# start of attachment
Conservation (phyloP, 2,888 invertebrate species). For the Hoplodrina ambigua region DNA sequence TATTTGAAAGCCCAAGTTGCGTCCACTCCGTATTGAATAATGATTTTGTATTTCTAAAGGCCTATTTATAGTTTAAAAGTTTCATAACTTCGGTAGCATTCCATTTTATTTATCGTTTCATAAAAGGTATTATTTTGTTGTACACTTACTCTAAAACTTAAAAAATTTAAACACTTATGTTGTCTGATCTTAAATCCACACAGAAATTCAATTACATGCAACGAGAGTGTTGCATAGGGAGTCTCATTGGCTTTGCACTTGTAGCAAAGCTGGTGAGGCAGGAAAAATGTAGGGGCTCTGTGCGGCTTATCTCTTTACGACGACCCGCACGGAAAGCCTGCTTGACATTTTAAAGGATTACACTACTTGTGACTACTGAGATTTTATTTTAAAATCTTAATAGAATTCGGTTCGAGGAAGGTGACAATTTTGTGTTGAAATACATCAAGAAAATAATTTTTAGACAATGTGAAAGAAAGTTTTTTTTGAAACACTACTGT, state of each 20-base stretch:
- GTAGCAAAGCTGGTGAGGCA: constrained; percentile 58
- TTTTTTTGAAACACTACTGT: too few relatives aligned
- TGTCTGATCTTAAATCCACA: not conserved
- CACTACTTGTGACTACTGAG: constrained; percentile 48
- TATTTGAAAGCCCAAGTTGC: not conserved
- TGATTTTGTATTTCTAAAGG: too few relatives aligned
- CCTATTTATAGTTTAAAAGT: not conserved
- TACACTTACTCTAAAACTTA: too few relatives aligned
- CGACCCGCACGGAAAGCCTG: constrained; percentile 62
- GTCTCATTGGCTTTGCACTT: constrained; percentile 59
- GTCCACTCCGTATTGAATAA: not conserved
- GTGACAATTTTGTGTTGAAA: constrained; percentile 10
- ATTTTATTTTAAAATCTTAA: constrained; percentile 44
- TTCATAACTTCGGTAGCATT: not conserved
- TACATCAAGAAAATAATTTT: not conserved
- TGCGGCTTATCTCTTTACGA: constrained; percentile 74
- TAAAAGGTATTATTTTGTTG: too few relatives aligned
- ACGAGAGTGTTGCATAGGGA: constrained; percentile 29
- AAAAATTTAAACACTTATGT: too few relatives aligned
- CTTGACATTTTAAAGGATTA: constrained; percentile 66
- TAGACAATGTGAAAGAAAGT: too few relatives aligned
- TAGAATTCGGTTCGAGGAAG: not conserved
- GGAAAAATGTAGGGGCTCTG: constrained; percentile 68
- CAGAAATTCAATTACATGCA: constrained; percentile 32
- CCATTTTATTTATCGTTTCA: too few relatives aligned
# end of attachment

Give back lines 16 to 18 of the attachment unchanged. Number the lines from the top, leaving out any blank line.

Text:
- TACATCAAGAAAATAATTTT: not conserved
- TGCGGCTTATCTCTTTACGA: constrained; percentile 74
- TAAAAGGTATTATTTTGTTG: too few relatives aligned